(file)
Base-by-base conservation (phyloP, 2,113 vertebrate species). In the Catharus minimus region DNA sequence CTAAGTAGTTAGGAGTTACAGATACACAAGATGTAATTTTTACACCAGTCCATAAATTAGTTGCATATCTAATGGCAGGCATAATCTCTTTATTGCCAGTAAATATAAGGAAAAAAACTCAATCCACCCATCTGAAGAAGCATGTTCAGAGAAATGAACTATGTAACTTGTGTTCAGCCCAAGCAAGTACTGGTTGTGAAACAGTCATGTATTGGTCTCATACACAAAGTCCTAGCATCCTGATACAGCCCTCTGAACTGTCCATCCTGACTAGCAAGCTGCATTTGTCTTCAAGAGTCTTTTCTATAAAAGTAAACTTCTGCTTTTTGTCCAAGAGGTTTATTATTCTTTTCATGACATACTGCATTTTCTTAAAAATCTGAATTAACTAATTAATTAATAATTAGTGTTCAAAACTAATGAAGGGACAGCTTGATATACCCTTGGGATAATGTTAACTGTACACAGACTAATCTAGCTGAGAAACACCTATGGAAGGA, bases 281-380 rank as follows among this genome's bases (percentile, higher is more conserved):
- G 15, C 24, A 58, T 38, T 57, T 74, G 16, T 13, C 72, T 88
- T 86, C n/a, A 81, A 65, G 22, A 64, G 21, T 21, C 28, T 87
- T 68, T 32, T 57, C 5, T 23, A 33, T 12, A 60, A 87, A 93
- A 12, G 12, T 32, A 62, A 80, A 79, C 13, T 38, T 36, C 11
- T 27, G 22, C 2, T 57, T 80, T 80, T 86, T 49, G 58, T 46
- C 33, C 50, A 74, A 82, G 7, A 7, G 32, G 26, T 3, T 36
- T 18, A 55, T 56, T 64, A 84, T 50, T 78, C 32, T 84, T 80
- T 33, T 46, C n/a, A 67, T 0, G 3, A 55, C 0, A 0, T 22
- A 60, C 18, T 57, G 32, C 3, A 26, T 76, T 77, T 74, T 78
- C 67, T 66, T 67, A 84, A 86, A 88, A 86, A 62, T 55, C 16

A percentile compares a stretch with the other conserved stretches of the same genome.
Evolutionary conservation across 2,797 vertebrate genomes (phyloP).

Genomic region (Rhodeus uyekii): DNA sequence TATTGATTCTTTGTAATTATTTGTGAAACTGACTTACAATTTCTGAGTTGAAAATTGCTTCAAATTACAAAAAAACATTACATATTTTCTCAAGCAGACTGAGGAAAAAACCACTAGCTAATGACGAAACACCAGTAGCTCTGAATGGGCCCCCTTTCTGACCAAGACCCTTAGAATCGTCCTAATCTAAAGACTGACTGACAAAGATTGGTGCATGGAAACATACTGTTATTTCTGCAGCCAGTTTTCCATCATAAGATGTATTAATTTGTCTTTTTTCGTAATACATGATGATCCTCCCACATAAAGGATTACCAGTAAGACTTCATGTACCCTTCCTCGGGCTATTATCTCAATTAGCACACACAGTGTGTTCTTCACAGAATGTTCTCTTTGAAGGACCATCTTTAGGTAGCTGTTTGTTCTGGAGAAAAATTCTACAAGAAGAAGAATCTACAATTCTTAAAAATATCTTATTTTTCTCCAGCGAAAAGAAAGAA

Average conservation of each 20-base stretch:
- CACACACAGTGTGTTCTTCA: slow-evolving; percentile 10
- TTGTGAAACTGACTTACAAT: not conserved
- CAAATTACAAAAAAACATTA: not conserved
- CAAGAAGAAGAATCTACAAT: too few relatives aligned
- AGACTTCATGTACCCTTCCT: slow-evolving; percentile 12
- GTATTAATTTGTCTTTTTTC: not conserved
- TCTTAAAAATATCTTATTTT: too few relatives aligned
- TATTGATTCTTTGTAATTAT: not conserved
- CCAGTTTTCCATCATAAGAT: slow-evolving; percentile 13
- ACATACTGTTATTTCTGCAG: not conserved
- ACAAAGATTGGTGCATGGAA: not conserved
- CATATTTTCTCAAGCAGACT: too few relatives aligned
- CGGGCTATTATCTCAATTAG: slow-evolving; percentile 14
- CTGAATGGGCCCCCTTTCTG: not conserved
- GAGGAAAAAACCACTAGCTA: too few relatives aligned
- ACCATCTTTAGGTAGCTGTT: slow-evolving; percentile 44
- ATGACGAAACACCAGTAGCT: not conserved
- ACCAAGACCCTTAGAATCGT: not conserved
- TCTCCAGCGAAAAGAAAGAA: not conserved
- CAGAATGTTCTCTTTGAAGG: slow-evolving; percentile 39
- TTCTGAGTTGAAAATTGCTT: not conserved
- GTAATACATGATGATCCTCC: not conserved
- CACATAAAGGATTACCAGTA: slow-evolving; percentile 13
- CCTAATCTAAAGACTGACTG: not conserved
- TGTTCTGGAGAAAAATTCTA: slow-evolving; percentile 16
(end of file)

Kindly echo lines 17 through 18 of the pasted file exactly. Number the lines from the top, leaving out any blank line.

- TTGTGAAACTGACTTACAAT: not conserved
- CAAATTACAAAAAAACATTA: not conserved